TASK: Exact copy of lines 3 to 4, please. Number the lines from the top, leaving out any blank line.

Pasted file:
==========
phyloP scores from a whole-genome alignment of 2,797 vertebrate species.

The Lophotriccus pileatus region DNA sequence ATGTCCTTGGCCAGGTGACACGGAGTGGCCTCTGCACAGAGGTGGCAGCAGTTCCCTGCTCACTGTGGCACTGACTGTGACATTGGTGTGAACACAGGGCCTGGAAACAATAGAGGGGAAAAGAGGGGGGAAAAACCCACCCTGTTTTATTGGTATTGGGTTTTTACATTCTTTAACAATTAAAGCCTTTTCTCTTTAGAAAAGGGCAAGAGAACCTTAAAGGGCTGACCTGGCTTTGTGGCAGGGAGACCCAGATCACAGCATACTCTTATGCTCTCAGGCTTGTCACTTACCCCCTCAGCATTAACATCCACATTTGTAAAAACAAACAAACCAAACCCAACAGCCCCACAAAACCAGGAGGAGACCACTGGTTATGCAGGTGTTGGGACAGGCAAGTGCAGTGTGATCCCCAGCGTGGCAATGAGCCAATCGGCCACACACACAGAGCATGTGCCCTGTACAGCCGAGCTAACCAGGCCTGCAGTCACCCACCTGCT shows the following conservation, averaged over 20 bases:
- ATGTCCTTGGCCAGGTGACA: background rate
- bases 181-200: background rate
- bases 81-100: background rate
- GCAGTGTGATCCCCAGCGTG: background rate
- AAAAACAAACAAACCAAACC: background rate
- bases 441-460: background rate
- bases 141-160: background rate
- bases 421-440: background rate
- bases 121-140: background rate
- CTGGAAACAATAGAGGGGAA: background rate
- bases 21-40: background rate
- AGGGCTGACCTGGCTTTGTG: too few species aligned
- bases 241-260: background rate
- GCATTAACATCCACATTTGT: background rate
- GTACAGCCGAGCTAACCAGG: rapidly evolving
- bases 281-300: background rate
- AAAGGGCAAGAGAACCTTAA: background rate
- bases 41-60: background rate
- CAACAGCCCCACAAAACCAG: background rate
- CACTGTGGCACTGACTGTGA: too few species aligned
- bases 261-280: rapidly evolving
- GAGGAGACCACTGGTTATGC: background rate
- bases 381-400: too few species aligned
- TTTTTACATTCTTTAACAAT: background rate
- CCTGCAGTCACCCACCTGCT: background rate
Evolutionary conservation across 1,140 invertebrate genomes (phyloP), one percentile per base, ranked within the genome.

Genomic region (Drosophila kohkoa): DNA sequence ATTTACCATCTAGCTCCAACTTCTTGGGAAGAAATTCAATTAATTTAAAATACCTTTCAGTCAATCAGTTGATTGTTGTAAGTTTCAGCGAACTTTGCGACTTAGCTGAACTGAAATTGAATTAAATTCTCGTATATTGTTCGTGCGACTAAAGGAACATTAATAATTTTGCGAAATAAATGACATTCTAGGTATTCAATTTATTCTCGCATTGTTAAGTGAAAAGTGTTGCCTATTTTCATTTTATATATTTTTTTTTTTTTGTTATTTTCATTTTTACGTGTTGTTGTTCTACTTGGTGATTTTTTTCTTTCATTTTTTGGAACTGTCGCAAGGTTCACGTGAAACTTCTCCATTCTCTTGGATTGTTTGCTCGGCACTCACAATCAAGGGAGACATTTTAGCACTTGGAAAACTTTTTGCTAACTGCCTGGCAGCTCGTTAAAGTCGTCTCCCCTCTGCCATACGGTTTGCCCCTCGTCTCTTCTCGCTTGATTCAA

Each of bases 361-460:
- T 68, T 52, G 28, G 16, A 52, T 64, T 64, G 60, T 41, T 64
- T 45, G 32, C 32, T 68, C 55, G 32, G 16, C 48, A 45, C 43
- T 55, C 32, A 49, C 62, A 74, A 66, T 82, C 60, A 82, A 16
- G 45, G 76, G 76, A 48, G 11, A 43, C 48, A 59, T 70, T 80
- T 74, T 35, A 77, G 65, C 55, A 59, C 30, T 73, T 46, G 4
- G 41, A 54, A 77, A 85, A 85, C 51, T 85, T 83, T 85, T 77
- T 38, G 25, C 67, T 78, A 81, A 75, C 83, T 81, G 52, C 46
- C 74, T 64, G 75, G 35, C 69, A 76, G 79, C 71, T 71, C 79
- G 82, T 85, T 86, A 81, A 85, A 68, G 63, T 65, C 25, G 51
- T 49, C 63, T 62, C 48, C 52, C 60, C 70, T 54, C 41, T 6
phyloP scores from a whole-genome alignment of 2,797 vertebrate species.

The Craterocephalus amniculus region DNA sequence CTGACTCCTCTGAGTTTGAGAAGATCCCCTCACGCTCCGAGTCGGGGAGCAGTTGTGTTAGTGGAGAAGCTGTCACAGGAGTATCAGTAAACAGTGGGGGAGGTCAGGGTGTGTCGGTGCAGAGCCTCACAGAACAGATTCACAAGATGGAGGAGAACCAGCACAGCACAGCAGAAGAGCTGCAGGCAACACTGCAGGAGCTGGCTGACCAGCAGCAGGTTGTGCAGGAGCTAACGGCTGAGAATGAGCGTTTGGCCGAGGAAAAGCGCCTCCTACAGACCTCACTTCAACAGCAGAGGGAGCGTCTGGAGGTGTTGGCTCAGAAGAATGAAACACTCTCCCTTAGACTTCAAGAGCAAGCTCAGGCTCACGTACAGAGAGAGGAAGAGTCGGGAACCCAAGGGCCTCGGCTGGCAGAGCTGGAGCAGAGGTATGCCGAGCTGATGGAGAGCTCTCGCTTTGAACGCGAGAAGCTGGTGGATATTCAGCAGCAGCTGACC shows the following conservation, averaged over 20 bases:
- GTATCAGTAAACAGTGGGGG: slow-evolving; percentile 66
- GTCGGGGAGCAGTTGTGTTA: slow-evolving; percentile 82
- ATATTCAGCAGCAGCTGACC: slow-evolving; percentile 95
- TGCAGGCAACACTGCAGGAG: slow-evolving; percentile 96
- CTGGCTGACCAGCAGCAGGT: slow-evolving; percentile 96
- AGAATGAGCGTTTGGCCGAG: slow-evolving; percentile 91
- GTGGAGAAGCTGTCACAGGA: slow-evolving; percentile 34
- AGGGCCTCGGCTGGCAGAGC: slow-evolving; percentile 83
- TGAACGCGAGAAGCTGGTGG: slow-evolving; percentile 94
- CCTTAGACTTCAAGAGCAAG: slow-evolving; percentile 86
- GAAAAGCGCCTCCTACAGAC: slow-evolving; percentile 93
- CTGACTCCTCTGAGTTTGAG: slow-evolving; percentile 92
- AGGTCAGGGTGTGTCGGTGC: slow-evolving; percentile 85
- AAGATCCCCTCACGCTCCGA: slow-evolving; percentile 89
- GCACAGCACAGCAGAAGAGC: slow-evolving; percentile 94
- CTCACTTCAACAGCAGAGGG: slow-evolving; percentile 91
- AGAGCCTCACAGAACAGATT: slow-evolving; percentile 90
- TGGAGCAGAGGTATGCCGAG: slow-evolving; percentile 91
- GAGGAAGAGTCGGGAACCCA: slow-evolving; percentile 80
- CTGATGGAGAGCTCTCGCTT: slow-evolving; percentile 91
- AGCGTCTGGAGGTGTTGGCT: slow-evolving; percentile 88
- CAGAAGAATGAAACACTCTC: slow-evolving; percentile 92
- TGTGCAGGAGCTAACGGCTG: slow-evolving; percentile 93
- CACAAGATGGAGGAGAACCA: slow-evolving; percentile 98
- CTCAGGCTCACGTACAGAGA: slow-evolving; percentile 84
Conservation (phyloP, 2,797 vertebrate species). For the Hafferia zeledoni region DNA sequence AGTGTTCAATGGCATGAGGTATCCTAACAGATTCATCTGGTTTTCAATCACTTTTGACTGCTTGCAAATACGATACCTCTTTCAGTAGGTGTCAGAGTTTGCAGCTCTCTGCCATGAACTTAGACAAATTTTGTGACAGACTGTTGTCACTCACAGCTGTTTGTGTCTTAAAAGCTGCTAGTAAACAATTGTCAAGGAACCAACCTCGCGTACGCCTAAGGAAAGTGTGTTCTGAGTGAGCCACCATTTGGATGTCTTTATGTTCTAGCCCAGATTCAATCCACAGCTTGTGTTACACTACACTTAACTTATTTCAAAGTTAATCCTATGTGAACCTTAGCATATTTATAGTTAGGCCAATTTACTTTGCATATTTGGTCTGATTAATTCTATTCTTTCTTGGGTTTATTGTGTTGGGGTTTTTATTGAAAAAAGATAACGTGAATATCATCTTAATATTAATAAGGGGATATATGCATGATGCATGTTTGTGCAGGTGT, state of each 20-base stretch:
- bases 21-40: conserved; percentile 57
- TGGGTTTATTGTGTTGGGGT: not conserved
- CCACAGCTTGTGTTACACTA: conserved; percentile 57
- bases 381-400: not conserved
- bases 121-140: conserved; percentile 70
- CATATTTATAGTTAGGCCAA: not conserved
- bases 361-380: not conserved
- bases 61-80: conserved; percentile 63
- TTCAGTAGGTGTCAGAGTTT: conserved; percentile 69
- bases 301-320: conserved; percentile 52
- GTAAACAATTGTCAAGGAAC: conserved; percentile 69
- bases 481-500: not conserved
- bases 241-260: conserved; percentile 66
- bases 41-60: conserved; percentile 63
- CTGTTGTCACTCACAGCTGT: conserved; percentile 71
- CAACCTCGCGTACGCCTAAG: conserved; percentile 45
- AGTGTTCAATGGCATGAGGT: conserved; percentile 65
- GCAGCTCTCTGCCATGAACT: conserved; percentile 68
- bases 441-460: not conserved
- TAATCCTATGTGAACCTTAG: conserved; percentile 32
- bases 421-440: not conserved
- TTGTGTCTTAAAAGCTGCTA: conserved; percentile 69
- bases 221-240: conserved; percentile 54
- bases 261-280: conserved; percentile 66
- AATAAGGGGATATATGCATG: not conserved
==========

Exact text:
- ATGTCCTTGGCCAGGTGACA: background rate
- bases 181-200: background rate